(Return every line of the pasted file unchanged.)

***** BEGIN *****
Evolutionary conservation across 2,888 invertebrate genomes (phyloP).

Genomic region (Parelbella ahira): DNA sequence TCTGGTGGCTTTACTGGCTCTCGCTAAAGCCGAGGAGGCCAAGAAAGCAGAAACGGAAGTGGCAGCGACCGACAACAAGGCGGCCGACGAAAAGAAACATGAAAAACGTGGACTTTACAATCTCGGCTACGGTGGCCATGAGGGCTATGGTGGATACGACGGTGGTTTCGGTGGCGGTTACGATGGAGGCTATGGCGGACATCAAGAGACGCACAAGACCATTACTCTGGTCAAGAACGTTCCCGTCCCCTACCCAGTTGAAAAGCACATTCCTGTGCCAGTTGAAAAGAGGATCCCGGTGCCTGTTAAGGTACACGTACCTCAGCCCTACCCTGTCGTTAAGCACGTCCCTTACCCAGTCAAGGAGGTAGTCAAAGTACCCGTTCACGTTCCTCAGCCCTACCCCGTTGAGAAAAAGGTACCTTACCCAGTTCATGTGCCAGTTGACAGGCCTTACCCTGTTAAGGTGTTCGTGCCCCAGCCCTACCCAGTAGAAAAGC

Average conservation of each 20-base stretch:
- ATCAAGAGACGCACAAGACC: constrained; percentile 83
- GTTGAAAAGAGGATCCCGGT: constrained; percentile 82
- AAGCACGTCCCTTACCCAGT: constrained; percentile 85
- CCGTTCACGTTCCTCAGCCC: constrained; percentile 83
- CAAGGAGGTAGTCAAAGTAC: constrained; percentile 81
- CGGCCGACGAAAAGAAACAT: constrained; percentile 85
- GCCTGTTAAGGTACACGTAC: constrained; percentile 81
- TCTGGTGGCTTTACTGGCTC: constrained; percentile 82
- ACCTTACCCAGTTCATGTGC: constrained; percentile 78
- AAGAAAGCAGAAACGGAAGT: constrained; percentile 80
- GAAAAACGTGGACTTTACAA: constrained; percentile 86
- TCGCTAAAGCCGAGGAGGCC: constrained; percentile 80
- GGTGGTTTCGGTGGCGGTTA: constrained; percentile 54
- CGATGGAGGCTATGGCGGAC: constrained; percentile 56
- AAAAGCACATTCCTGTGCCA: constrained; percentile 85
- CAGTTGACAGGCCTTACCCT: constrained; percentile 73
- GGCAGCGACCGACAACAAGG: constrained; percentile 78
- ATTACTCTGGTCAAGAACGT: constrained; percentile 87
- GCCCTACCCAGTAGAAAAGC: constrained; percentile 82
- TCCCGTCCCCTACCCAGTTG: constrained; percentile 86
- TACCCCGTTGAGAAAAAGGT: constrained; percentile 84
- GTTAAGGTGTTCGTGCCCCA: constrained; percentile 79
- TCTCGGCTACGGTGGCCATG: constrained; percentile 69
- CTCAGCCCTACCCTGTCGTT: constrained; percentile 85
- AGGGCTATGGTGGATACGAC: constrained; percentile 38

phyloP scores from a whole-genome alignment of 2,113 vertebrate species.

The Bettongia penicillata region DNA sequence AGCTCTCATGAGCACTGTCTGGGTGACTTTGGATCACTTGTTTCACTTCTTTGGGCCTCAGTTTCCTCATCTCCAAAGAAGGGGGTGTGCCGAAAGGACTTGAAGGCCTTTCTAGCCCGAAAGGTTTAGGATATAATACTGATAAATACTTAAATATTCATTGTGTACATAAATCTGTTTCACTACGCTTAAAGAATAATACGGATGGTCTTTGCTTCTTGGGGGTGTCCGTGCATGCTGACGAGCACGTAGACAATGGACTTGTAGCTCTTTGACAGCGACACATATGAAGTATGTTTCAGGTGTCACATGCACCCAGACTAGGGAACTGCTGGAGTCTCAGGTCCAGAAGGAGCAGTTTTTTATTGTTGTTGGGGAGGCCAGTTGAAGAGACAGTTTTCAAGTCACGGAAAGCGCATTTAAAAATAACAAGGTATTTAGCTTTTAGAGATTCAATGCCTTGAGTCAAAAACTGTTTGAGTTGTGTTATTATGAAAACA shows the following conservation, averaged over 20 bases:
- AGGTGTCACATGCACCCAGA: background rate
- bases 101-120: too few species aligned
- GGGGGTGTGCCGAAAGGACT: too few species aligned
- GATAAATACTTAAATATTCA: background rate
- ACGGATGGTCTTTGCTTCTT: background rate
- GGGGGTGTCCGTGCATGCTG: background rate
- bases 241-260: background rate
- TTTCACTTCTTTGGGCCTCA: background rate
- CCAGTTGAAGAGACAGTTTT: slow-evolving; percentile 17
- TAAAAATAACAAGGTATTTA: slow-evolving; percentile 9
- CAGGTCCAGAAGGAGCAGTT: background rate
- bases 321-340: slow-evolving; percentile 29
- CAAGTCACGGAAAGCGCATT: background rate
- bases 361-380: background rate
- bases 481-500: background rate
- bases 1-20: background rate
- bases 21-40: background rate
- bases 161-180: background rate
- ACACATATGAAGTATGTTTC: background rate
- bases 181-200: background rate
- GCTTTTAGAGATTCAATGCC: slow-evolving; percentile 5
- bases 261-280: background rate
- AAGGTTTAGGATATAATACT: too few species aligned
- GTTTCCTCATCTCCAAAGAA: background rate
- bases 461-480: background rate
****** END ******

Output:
Evolutionary conservation across 2,888 invertebrate genomes (phyloP).

Genomic region (Parelbella ahira): DNA sequence TCTGGTGGCTTTACTGGCTCTCGCTAAAGCCGAGGAGGCCAAGAAAGCAGAAACGGAAGTGGCAGCGACCGACAACAAGGCGGCCGACGAAAAGAAACATGAAAAACGTGGACTTTACAATCTCGGCTACGGTGGCCATGAGGGCTATGGTGGATACGACGGTGGTTTCGGTGGCGGTTACGATGGAGGCTATGGCGGACATCAAGAGACGCACAAGACCATTACTCTGGTCAAGAACGTTCCCGTCCCCTACCCAGTTGAAAAGCACATTCCTGTGCCAGTTGAAAAGAGGATCCCGGTGCCTGTTAAGGTACACGTACCTCAGCCCTACCCTGTCGTTAAGCACGTCCCTTACCCAGTCAAGGAGGTAGTCAAAGTACCCGTTCACGTTCCTCAGCCCTACCCCGTTGAGAAAAAGGTACCTTACCCAGTTCATGTGCCAGTTGACAGGCCTTACCCTGTTAAGGTGTTCGTGCCCCAGCCCTACCCAGTAGAAAAGC

Average conservation of each 20-base stretch:
- ATCAAGAGACGCACAAGACC: constrained; percentile 83
- GTTGAAAAGAGGATCCCGGT: constrained; percentile 82
- AAGCACGTCCCTTACCCAGT: constrained; percentile 85
- CCGTTCACGTTCCTCAGCCC: constrained; percentile 83
- CAAGGAGGTAGTCAAAGTAC: constrained; percentile 81
- CGGCCGACGAAAAGAAACAT: constrained; percentile 85
- GCCTGTTAAGGTACACGTAC: constrained; percentile 81
- TCTGGTGGCTTTACTGGCTC: constrained; percentile 82
- ACCTTACCCAGTTCATGTGC: constrained; percentile 78
- AAGAAAGCAGAAACGGAAGT: constrained; percentile 80
- GAAAAACGTGGACTTTACAA: constrained; percentile 86
- TCGCTAAAGCCGAGGAGGCC: constrained; percentile 80
- GGTGGTTTCGGTGGCGGTTA: constrained; percentile 54
- CGATGGAGGCTATGGCGGAC: constrained; percentile 56
- AAAAGCACATTCCTGTGCCA: constrained; percentile 85
- CAGTTGACAGGCCTTACCCT: constrained; percentile 73
- GGCAGCGACCGACAACAAGG: constrained; percentile 78
- ATTACTCTGGTCAAGAACGT: constrained; percentile 87
- GCCCTACCCAGTAGAAAAGC: constrained; percentile 82
- TCCCGTCCCCTACCCAGTTG: constrained; percentile 86
- TACCCCGTTGAGAAAAAGGT: constrained; percentile 84
- GTTAAGGTGTTCGTGCCCCA: constrained; percentile 79
- TCTCGGCTACGGTGGCCATG: constrained; percentile 69
- CTCAGCCCTACCCTGTCGTT: constrained; percentile 85
- AGGGCTATGGTGGATACGAC: constrained; percentile 38

phyloP scores from a whole-genome alignment of 2,113 vertebrate species.

The Bettongia penicillata region DNA sequence AGCTCTCATGAGCACTGTCTGGGTGACTTTGGATCACTTGTTTCACTTCTTTGGGCCTCAGTTTCCTCATCTCCAAAGAAGGGGGTGTGCCGAAAGGACTTGAAGGCCTTTCTAGCCCGAAAGGTTTAGGATATAATACTGATAAATACTTAAATATTCATTGTGTACATAAATCTGTTTCACTACGCTTAAAGAATAATACGGATGGTCTTTGCTTCTTGGGGGTGTCCGTGCATGCTGACGAGCACGTAGACAATGGACTTGTAGCTCTTTGACAGCGACACATATGAAGTATGTTTCAGGTGTCACATGCACCCAGACTAGGGAACTGCTGGAGTCTCAGGTCCAGAAGGAGCAGTTTTTTATTGTTGTTGGGGAGGCCAGTTGAAGAGACAGTTTTCAAGTCACGGAAAGCGCATTTAAAAATAACAAGGTATTTAGCTTTTAGAGATTCAATGCCTTGAGTCAAAAACTGTTTGAGTTGTGTTATTATGAAAACA shows the following conservation, averaged over 20 bases:
- AGGTGTCACATGCACCCAGA: background rate
- bases 101-120: too few species aligned
- GGGGGTGTGCCGAAAGGACT: too few species aligned
- GATAAATACTTAAATATTCA: background rate
- ACGGATGGTCTTTGCTTCTT: background rate
- GGGGGTGTCCGTGCATGCTG: background rate
- bases 241-260: background rate
- TTTCACTTCTTTGGGCCTCA: background rate
- CCAGTTGAAGAGACAGTTTT: slow-evolving; percentile 17
- TAAAAATAACAAGGTATTTA: slow-evolving; percentile 9
- CAGGTCCAGAAGGAGCAGTT: background rate
- bases 321-340: slow-evolving; percentile 29
- CAAGTCACGGAAAGCGCATT: background rate
- bases 361-380: background rate
- bases 481-500: background rate
- bases 1-20: background rate
- bases 21-40: background rate
- bases 161-180: background rate
- ACACATATGAAGTATGTTTC: background rate
- bases 181-200: background rate
- GCTTTTAGAGATTCAATGCC: slow-evolving; percentile 5
- bases 261-280: background rate
- AAGGTTTAGGATATAATACT: too few species aligned
- GTTTCCTCATCTCCAAAGAA: background rate
- bases 461-480: background rate